The House of Commons Education Committee has published its new report, Support for Childcare and the Early Years. The report follows the Committee’s inquiry into the range of problems and challenges facing the childcare sector in England, which was formally launched in December 2022. Ahead of the inquiry launch, Education Select Committee chair Robin Walker MP had cited a ‘cross-party hunger to fix childcare’, taking into account what government could do to address rising costs and the need to raise the ‘esteem, affordability and quality’ of early years education.
The newly-released committee report highlights the underfunding of early years entitlements, which has left providers unable to invest in development and training, and the lack of parity between early years staff and those in other educational settings in terms of pay, career development and recognition. The report also calls on the government to develop a comprehensive Early Years Strategy with a strong focus on workforce development.
Responding to today’s announcement, Community Union’s National Officer for Education & Early Years Helen Osgood said:
“Community Union welcomes the House of Commons Education Committee’s report. It clearly and robustly shows that there is a crisis in our early years sector.”
“We appreciate the attention that the Government is giving to the sector. However, it is imperative that the Government puts in place a robust infrastructure that includes support and funding for the early years – which still isn’t there yet.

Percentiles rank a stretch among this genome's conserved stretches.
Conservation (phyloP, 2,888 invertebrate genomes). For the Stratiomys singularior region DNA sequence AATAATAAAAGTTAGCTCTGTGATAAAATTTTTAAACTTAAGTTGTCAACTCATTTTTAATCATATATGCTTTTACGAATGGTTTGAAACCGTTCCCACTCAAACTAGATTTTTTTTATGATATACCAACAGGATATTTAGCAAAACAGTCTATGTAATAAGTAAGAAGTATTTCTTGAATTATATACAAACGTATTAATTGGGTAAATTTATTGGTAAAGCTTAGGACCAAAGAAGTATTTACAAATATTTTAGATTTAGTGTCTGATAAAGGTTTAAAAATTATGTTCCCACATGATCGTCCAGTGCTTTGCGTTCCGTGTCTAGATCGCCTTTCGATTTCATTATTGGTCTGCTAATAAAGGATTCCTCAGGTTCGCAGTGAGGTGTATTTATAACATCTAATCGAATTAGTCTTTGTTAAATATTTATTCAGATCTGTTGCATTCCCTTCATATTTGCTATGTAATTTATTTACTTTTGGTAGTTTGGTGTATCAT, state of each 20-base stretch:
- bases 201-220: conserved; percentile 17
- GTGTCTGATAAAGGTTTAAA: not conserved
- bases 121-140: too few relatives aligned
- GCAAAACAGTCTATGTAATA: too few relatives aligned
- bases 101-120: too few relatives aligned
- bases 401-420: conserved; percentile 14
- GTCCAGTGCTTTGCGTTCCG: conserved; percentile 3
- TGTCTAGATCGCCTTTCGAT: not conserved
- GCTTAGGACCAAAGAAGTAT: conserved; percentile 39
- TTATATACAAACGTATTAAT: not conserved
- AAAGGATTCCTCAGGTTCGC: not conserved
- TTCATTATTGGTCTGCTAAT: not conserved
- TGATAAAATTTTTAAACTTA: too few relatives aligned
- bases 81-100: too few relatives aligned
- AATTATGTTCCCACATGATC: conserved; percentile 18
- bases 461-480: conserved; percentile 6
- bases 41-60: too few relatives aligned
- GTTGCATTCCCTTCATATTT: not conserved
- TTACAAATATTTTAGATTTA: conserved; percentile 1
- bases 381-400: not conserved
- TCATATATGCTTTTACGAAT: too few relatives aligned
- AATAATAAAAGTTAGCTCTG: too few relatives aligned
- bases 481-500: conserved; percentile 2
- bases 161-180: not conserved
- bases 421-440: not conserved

“If the Government gets this right in early years, then it will save a whole lot of money within the education system as children make their way through it.
“It is vital that the Government puts in place a robust workforce plan for the early years to ensure that the training and development opportunities for workers within the sector are there, and that nurseries can afford to pay their staff properly and invest in them.
Their workers are their biggest asset – it can take up to two years to properly train a worker in the early years sector. That’s why Community Union’s Early Years Charter is so important, it will deliver real change and help for parents, children and workers within the sector. But only if the Government steps up and takes notice.”
In June, Community Union launched its Early Years Charter, which called for increased funding for early years settings to adequately cover costs of service provision, as well as improved wages for staff in recognition of the specialised work they do and to support recruitment and retention into the sector. You can read the Charter in full here.
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Community is proud to be the union for early years workers, representing nursery workers, childcarers, and nannies. With over fifty years’ experience, we represent members and campaign to improve conditions for early years professionals. We are a modern trade union, campaigning for a better working world.